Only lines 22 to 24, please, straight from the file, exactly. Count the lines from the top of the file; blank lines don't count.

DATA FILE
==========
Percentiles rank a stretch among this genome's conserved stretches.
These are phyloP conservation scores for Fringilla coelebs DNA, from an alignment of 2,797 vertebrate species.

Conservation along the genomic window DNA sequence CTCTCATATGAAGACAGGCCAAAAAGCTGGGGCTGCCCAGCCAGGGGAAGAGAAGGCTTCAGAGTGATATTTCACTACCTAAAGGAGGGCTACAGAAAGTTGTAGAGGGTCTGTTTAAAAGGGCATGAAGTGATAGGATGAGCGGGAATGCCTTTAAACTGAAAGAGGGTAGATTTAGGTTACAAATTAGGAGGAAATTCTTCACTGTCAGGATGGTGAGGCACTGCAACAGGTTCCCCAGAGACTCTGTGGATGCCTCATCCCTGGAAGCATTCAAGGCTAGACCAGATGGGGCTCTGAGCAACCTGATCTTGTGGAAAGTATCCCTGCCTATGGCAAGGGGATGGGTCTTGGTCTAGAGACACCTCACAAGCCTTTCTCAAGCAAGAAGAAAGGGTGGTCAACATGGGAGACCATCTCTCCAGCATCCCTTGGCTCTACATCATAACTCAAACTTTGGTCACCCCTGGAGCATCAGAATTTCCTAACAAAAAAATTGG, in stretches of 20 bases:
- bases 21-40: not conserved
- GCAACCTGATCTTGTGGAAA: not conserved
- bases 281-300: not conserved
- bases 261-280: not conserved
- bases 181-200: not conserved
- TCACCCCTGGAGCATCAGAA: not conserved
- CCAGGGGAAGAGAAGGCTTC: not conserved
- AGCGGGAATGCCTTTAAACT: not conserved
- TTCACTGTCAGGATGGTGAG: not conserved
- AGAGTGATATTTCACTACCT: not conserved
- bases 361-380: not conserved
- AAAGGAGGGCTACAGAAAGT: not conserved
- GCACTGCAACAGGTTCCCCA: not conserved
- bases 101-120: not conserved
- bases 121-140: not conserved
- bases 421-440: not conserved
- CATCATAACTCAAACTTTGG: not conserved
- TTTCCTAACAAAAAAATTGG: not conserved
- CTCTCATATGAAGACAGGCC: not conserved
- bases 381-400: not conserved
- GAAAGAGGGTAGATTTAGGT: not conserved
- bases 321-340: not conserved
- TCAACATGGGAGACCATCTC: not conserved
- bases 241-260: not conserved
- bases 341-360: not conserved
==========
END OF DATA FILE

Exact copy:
- CTCTCATATGAAGACAGGCC: not conserved
- bases 381-400: not conserved
- GAAAGAGGGTAGATTTAGGT: not conserved